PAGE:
From Dull To Disney In One Short Bus Ride

Trip Start Oct 02, 2012
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Trip End Mar 31, 2014


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Where I stayed

Flag of Vietnam  ,
Tuesday, December 4, 2012

We chill out in Da Nang for most of our second day there. Anna is still ill so we try and relax. We take a short walk around the town and visit a nice temple and pagoda, then watch some old fella's doing a spot of Thai Chi on the promenade. Da Nang is nice but becoming increasingly boring. We are looking forward to getting out of here and plan on catching the bus down to Hoi An in the morning. Hoi An is like a Viet version of York or Chester. It's an ancient town stuck in time. There are restrictions on buildings and modernisation so the town stays looking (sort of) like it did a few hundred years ago. It is full of history and culture but also very touristy and people flock to Hoi An to get clothes made in one of the million tailor shops lining the roads. Sounds like an interesting place.

Departure day arrives and we melt along the road on our way to the bus station. The sun has been turned up to maximum and just when it looks like we won't make it, a big yellow bus comes drifting out of the heat haze. It has Hoi An painted on the front and the driver waves at us expectantly. We crawl on board and throw our bags behind us, covering the back window. Expecting to pay a hugely inflated price to the locals, we are relieved to be charged only double, still a steal to us at 90p for a 45 minute bus journey.

Arriving in Hoi An we head out of the bus station (according to our ever-reliable map). However, it soon becomes apparent that something is amiss when we quickly get lost. A couple of motorbike-taxi's advise us that we were dropped at the 'other' bus depot. The one that isn't on our map. Oh good. After turning down their kind offers of hurtling us along the road on the back of their death-bikes, we start to walk the right way. It really is a good job our packs are comfy and light in this heat. Thankfully Hoi An is tiny and our hotel is pretty central.

We dump our stuff in our new room and follow our noses (because our maps are useless) to the riverside. Hoi An is a quaint ancient town, most of which is still preserved. It is a pretty place but also feels slightly fake due to its touristy facade. The buildings are painted yellow and the streets are small and quiet, many closed to motor vehicles. Bicycles are big here but everything is in walking distance. We choose a bar on the waterfront advertising happy hour in the mid afternoon and settle down to watch the world go by and sip a cheap fresh beer. There is lots to see in and around Hoi An as it's a very historical old town. We decide to explore it the following morning.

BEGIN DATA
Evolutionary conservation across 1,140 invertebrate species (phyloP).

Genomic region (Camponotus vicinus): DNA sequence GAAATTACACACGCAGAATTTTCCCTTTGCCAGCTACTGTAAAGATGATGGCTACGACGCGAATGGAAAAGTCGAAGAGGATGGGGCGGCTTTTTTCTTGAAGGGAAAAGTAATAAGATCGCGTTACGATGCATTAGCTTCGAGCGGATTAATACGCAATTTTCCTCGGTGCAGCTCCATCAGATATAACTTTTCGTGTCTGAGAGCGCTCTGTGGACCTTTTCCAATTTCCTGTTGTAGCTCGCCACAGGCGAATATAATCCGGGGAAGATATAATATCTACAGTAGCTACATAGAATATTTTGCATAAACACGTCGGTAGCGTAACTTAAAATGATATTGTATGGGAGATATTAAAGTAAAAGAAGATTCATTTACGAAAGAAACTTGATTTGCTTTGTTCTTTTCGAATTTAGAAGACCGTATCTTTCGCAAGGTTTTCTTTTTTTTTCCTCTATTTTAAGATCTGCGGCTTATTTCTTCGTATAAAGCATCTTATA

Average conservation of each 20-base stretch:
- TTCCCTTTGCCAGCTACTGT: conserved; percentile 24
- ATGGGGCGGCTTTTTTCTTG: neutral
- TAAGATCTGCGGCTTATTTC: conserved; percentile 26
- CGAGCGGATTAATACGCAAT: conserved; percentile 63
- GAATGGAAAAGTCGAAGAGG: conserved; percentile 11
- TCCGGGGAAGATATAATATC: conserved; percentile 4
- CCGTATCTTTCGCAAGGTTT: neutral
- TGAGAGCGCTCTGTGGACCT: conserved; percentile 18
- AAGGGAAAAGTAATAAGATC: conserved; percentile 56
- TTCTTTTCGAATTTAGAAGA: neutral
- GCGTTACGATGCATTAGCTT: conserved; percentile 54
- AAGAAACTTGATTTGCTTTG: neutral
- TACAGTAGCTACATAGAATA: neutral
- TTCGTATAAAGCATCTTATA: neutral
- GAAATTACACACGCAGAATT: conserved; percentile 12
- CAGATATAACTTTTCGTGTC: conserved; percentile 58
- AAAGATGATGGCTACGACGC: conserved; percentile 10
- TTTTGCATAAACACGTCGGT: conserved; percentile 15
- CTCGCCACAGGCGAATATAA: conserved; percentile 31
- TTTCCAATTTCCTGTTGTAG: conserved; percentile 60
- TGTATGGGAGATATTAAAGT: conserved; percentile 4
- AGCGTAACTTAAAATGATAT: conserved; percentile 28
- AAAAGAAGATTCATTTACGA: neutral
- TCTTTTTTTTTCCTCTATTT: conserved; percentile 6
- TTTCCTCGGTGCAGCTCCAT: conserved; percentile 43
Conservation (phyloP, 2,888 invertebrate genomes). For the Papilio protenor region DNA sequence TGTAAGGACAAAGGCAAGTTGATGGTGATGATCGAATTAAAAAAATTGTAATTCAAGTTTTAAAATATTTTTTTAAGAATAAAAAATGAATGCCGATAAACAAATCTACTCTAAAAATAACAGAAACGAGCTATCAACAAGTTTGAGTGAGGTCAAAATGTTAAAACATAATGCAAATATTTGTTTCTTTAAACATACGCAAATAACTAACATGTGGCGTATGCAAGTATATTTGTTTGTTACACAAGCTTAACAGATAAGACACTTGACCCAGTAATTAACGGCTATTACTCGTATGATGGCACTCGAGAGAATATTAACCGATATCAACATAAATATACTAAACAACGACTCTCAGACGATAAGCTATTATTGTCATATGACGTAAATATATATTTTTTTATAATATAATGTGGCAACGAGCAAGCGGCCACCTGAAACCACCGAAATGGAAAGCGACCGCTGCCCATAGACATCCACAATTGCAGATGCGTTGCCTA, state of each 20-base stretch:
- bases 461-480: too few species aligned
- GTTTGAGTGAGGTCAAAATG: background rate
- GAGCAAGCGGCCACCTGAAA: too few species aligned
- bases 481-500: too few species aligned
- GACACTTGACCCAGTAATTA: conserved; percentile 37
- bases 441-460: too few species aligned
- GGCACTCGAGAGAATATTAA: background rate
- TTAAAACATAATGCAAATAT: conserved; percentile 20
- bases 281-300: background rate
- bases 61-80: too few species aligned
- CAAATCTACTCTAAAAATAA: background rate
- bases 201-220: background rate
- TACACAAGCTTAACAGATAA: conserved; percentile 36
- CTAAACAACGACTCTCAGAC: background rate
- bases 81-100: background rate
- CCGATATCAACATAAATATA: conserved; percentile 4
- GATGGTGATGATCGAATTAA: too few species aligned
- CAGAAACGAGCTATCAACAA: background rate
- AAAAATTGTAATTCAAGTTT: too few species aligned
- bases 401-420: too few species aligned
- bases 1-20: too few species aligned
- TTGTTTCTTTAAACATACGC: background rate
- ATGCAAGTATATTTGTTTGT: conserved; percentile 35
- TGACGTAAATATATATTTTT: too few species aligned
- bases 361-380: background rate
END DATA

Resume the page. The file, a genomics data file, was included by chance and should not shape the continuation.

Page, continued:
After a peaceful nights sleep we set out to do what we do best. Walk about and look at stuff. Lots of stuff. And lots of walking. We have a nosey at numerous temples and buildings, all of which are wonderful and interesting. Our final port of call is the Japanese Bridge (16th-17th century). The bridge is a unique covered structure built by the Japanese, the only known covered bridge with a Buddhist pagoda attached to one side. It is lovely. As well as an abundance of sights to see, Hoi An is also rammed full of places to eat, drink and shop. All of which makes it very busy with the tourists and the local poeple and culture only become evident once you walk out of the main area into the back streets of the town. It's a really nice place and we are glad to be staying here for a few days.
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